Owen Smith today strongly criticised the New Labour project which was ultimately “mistaken for the establishment” rather than standing up to it, saying he would oversee a series of measures to increase democracy in the party and avoid a repetition of the failures of the Iraq War.
The leadership challenger promised a “revolution in the leadership of Labour” to increase members’ say in the creation of policy. He outlined bold plans to create a members’ cabinet to advise MPs and the NEC on policy and political strategy, adding that Labour party conference must be “sovereign once again” and should sign off general election manifestos.
Smith, who worked as an advisor to Northern Ireland secretary Paul Murphy in 2002, went on to say the party should not lose touch with the principles which led them to seek power in the first place and would win power by doing what was right, not only what works.
“New Labour tried so hard to make sure it didn’t alienate the powerful that I’m afraid too many people in our country, too many people in our movement, found it impossible to distinguish between the Labour Party and the very institutions it was supposed to challenge.”
“A Party that was formed to take on the establishment ended up being mistaken for the establishment.”
“Labour mustn’t lose touch with the reasons that we seek parliamentary representation for, we mustn’t loose touch with the values that we seek to put into practice in government.
“Had we listened to the members we might have got it right on Iraq. Had we listened to the members we might have got it right on social housing, or PFI, or inequality,” Smith said at a speech at Ely Valley Miners Welfare Club.
“And I know that one of the biggest fears of members making up their minds in this contest is that we will go back there again. To a period of top down control in the party, where members were to be seen but not heard. Well, I promise you, that will not happen if I am the leader of this party.”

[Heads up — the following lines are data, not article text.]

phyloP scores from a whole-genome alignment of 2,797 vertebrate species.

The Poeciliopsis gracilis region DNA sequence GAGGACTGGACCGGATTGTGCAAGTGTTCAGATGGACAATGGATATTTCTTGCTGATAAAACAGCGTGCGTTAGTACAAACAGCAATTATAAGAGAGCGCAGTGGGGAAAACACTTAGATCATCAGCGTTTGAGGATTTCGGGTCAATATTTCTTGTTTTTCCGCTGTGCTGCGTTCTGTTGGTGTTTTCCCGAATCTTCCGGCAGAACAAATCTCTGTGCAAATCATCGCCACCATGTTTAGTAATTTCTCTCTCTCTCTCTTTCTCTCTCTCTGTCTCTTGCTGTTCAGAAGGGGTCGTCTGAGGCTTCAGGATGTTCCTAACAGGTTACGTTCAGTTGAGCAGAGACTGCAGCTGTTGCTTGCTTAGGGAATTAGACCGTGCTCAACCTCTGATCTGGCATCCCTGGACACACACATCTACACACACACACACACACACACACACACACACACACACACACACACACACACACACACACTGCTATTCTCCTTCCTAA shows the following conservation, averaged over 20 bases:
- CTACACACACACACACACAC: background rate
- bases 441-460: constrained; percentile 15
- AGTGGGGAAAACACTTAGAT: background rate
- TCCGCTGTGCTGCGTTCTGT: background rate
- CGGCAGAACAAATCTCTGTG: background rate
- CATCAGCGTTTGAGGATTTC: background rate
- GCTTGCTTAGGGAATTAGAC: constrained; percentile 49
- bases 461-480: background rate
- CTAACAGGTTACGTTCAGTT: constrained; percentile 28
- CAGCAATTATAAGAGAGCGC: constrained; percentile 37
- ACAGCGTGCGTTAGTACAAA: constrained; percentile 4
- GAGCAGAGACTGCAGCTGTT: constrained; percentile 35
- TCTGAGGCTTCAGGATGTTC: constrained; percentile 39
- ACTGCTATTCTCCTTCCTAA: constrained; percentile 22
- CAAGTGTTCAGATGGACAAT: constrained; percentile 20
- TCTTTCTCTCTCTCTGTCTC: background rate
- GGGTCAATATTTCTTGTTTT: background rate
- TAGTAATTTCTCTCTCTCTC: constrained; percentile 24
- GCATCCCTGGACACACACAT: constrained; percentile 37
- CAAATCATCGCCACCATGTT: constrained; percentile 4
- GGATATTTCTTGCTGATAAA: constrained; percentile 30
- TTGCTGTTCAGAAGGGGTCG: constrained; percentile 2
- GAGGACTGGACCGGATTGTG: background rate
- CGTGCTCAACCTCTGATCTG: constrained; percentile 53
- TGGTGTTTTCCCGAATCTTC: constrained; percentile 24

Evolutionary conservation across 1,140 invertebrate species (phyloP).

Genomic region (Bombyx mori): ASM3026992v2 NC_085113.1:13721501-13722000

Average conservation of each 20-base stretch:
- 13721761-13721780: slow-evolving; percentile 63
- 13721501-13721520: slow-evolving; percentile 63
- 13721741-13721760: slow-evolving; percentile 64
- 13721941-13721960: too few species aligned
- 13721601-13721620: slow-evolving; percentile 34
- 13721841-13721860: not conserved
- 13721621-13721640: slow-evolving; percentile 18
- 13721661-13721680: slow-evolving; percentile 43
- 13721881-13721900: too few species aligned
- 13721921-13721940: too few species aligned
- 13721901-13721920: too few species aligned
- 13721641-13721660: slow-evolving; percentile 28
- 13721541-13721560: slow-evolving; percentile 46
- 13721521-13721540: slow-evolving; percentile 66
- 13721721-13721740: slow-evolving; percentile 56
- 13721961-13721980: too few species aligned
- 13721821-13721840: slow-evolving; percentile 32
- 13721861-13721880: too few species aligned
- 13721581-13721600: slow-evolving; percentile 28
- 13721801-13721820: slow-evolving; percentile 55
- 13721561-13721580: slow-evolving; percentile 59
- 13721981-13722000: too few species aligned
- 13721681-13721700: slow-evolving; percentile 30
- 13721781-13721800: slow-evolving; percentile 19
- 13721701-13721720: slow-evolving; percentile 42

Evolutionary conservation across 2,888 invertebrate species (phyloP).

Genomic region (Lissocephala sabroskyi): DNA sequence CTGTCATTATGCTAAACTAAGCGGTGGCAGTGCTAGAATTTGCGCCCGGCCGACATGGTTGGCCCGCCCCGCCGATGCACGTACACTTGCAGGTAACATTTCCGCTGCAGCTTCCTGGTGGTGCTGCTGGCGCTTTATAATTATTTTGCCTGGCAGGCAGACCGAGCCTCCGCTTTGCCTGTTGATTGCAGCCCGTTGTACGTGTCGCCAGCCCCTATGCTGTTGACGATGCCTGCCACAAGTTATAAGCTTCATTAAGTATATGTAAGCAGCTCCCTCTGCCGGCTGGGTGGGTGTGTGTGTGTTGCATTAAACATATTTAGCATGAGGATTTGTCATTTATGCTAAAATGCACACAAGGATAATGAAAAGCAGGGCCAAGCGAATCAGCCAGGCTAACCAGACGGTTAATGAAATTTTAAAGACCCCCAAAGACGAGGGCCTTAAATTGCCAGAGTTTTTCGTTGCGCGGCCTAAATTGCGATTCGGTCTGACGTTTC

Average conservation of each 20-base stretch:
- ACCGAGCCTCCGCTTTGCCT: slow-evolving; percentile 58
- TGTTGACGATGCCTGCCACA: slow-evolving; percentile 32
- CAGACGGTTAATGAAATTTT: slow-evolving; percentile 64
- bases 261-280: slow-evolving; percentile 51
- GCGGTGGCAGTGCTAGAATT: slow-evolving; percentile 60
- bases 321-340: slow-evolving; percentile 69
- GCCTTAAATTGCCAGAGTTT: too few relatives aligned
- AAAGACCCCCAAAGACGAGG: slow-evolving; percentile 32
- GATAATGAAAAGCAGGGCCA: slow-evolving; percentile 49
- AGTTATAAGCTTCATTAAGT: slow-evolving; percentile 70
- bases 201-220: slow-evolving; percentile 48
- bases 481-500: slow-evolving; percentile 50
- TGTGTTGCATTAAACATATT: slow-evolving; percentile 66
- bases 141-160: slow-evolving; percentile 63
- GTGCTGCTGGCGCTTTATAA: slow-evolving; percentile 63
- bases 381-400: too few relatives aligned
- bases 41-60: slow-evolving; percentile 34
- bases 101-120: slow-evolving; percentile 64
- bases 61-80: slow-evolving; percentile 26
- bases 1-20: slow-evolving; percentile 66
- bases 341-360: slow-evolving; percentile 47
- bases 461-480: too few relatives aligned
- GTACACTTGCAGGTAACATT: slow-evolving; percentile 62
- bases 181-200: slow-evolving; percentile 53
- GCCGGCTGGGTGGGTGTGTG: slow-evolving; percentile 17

The Pontypridd MP drew on his experience marching in support of the miners’ strike to argue the Labour Party should combine a social movement with parliamentary success. He said in order to put their principles into action Labour must “win power for the people” and get the Tories out of government.
“It was a true social movement that we saw then. And it contained moments of joy and hope alongside despair. But by many – especially in hindsight – it was seen as a moment of light in a period of great darkness. But nostalgia cannot blind us to the truth. It failed.
“We were beaten in the end, the miners were beaten, by the Thatcher Government that started the fight in the first place, and we were beaten by divisions in our Labour movement.
“As a teenager I marched back with the miners to Maerdy Colliery at the end of the strike when they went back to work. I saw them. They were utterly unbowed, but they were ultimately of course defeated.
“We’ve always been a social movement and a political parliamentary movement, and the two can, and must, go hand in hand. The experience of the Labour Party in my lifetime tells me that with absolute clarity. If we lose that unity then we fundamentally lose touch between those two parts of our movement; the movement in Parliament, and the movement in the country at large.
“And if we lose, then the people who really lose are the care workers, the workers in Sports Direct, the single parents; these are the people that we were created to represent, and they’re still the people for whom we are the best chance.”